Prosthesis

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Kinesthetic feedback improves control of prosthetic devices

Kinesthetic feedback improves control of prosthetic devices
Researchers at Cleveland Clinic have introduced a system that recreates so-called kinesthetic perception and significantly improves the dexterity of individuals using hand prostheses. Their technology involves vibrators that stimulate the muscles that are used to control the movement of prostheses. As the fingers of the device are opened and closed, vibrations are induced, the nature of which reveals to the user where their hand is.
21st March 2018

Brain perceives prosthetic devices as real hands

Brain perceives prosthetic devices as real hands
The human brain can take advantage of brain resources originally devoted to the hand to represent a prosthetic limb, a new UCL-led study concludes. Among people with only one hand, the brain area that enables us to recognise hands can also recognise a prosthetic hand, particularly among those who use a prosthesis regularly, according to the Brain paper. The study provides the first account of how artificial limbs are represented in the brains of amputees.
14th March 2018

Adaptive powered knee prosthesis assists amputees

Adaptive powered knee prosthesis assists amputees
North Carolina State University research into wearable robotics shows how amputees wearing these devices adapted when presented with a real-world challenge: carrying a weighted backpack. The results could assist device manufacturers and clinicians expand the utility of these important devices, and could help researchers develop smarter controllers that adapt to real-world demands.
6th November 2017


Brain rewires itself to adjust to advanced prostheses

Brain rewires itself to adjust to advanced prostheses
  EPFL scientists from the Center for Neuroprosthetics have used functional MRI to show how the brain re-maps motor and sensory pathways following targeted motor and sensory reinnervation (TMSR), a neuroprosthetic approach where residual limb nerves are rerouted towards intact muscles and skin regions to control a robotic limb.
30th October 2017

Flexible skin for prosthetics can sense shear force

Flexible skin for prosthetics can sense shear force
If a robot is sent to disable a roadside bomb — or delicately handle an egg while cooking you an omelet — it needs to be able to sense when objects are slipping out of its grasp. Yet to date it’s been difficult or impossible for most robotic and prosthetic hands to accurately sense the vibrations and shear forces that occur, for example, when a finger is sliding along a tabletop or when an object begins to fall.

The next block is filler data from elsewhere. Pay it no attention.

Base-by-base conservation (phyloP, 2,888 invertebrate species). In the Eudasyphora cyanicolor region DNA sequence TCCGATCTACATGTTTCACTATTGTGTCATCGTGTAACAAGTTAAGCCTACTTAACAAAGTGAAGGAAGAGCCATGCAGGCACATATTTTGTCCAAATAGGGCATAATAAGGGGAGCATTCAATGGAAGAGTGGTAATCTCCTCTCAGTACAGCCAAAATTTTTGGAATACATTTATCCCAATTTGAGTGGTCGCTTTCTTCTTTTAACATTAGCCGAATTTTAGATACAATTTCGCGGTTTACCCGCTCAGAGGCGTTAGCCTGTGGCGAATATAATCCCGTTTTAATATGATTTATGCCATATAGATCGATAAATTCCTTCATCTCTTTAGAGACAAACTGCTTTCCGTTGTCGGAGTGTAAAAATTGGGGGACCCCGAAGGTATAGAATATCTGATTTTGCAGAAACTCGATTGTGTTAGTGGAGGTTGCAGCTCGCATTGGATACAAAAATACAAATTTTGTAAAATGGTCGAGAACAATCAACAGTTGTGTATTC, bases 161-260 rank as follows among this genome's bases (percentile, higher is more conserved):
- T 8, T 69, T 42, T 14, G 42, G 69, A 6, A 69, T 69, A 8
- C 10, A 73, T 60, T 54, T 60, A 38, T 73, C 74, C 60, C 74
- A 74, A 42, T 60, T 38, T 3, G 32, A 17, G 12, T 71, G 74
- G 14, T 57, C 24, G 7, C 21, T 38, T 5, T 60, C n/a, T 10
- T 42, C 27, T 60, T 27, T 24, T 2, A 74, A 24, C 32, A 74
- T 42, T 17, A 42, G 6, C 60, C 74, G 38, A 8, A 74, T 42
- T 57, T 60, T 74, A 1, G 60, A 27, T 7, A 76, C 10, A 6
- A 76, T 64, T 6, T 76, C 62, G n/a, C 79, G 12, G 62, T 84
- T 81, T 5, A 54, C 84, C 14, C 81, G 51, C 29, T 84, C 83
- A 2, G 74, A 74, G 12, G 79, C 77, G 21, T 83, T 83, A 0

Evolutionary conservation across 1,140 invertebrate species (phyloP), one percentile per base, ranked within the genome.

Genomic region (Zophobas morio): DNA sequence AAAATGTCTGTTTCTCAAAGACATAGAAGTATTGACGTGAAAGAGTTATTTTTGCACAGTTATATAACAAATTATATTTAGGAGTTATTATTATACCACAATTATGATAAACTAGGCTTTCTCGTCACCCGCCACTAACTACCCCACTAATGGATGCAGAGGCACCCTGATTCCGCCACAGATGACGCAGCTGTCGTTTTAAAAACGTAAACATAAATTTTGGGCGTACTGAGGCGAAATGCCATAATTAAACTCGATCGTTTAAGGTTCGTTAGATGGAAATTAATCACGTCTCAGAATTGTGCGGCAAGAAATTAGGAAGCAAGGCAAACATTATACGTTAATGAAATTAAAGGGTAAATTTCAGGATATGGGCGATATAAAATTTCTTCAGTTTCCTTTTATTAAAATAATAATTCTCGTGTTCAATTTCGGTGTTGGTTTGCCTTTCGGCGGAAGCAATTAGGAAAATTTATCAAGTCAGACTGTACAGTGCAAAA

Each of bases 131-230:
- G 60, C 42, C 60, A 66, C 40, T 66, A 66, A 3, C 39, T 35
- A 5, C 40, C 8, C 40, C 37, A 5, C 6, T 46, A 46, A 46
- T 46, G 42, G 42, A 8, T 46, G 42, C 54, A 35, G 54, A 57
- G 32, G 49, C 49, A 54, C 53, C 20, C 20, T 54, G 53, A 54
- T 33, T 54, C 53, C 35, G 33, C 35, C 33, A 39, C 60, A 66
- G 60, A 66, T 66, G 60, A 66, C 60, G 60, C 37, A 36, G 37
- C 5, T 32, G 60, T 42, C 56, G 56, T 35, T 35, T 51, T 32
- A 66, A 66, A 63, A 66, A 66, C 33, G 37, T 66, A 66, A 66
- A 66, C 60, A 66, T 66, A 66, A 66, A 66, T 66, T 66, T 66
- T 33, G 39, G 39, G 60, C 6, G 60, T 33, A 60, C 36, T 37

23rd October 2017

Investigating the competitive neuroprosthetics market

Investigating the competitive neuroprosthetics market
The market for cochlear implants, retinal implants and neuroprosthetic limbs is expected to reach $18bn by 2028. The new IDTechEx Research report, Neuroprosthetics 2018-2028: Technologies, Forecasts, Players, covers this competitive landscape. An analysis of patent timelines and major developments alongside the most recent technologies is provided for major players in each respective category. These timelines are particularly useful in answering a number of interesting questions for this field.
21st August 2017

'Proprioceptive' feedback tests prosthetic hand

'Proprioceptive' feedback tests prosthetic hand
Engineers working to add 'muscle sense' to prosthetic limbs found that tactile feedback on the skin allowed blindfolded test subjects to more than double their ability to discern the size of objects grasped with a prosthetic hand. The results will be presented next month in Germany by researchers from Rice University and the Research Center 'E.Piaggio' of the University of Pisa and the Italian Institute of Technology (IIT).
31st May 2017

Mediating sensations via osseointegrated prostheses

A study has found that people with a prosthesis attached directly to their skeleton can hear by means of vibrations in their implant. This sound transmission through bones is an important part of osseoperception - sensory awareness of the patient's surroundings provided by their prosthesis. The discovery sheds new light on the tactile and auditory perception of humans and can be used to develop improved prostheses.
7th April 2017

'Synthetic skin' could lead to advanced prosthetic limbs

'Synthetic skin' could lead to advanced prosthetic limbs
Engineers from the University of Glasgow, who have previously developed an 'electronic skin' covering for prosthetic hands made from graphene, have found a way to use some of graphene's remarkable physical properties to use energy from the sun to power the skin. Graphene is a highly flexible form of graphite which, despite being just a single atom thick, is stronger than steel, electrically conductive, and transparent.
23rd March 2017

Prosthetic arm tech detects spinal nerve signals

Prosthetic arm tech detects spinal nerve signals
Scientists have developed sensor technology for a robotic prosthetic arm that detects signals from nerves in the spinal cord. To control the prosthetic, the patient has to think like they are controlling a phantom arm and imagine some simple manoeuvres, such as pinching two fingers together. The sensor technology interprets the electrical signals sent from spinal motor neurons and uses them as commands.
7th February 2017


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